Arrangements,” ACC Value Practice (June 2009), available at
“Aligning the Interests of Client and Firm in Complex Litigation and Complex
Transactions- Practices Implemented by Womble Carlyle Sandridge & Rice,” ACC Value
Practice (Dec. 2009), available at
“Class Action Defense Via Flat Fees & Performance Incentives . . . Nationwide Insurance
and Fowler White’s Different Approach,” ACC Value Practice (Nov. 2009), available at
“How to Migrate from Traditional Billing to Alternative Fees,” ACC Value Practice (Dec.
2009), available at
Capped Fees Under an Hourly Rate
Capped fees under an hourly rate approaches are commonly used to set a ceiling on what the
client will pay the law firm on a particular matter, or for a particular piece of work. Examples
include payment of not more than X to prepare and argue a summary judgment motion, and
payment of not more than Y to close an M&A transaction.
■ Advantages: When executed properly, this approach resembles a fixed fee
(discussed above), but in theory gives the client the added up-side of paying less if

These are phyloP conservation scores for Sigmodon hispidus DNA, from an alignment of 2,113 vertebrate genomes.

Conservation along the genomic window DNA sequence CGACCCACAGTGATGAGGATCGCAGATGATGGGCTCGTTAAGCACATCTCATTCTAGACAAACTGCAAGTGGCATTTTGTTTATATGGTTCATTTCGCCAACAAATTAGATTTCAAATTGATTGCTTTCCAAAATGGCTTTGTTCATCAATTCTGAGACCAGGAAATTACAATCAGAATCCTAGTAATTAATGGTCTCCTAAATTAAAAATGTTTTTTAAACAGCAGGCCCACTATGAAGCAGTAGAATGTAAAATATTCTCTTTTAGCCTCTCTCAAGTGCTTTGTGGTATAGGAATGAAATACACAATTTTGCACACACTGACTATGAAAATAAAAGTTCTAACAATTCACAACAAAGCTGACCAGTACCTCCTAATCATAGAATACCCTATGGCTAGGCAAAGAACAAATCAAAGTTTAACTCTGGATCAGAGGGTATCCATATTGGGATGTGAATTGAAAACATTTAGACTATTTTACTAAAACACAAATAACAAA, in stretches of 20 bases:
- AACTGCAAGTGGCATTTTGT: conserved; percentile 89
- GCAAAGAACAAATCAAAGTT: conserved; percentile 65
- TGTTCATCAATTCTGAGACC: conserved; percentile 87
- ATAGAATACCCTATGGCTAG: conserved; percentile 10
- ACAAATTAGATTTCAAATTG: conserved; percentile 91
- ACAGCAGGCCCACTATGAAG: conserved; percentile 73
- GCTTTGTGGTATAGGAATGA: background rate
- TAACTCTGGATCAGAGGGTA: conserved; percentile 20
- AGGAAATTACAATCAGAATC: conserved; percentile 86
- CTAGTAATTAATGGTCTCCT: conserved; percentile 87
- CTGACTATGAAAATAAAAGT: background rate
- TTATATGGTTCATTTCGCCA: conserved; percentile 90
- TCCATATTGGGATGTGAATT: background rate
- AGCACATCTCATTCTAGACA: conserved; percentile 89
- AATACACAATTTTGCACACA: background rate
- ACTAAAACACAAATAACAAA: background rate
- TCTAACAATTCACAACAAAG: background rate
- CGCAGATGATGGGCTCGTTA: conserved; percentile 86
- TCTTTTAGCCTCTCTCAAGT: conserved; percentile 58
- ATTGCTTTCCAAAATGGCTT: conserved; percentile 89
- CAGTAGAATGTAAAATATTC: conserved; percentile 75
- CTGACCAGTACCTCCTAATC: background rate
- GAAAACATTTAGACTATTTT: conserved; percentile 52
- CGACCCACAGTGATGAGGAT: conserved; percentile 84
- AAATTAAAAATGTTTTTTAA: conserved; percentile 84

the law firm bills fewer hours than anticipated, thus not reaching the cap.
■ Drawbacks: While this advantage sounds good, many observers have noted that
the interests remain unaligned. The law firm does not have the incentive to invest in
approaches that would reduce the cost of producing that piece of work, because it
does not share in any upside for doing so. And since firms know they can bill until
they reach the cap, many don’t attempt to control their costs until they are
approaching the limit. There is also a concern about overpaying if the client selects
the wrong ceiling, not having done enough comparative assessment. While
theoretically, there is a risk of this occurring in any fixed fee structure, the risk of
choosing the wrong ceiling is particularly high under a capped fee structure because
caps are often set without first performing the robust level of data analysis that often
precedes the structuring of a fixed fee. Still, this approach provides a stronger level
of financial discipline as compared to unbridled hourly rate billing.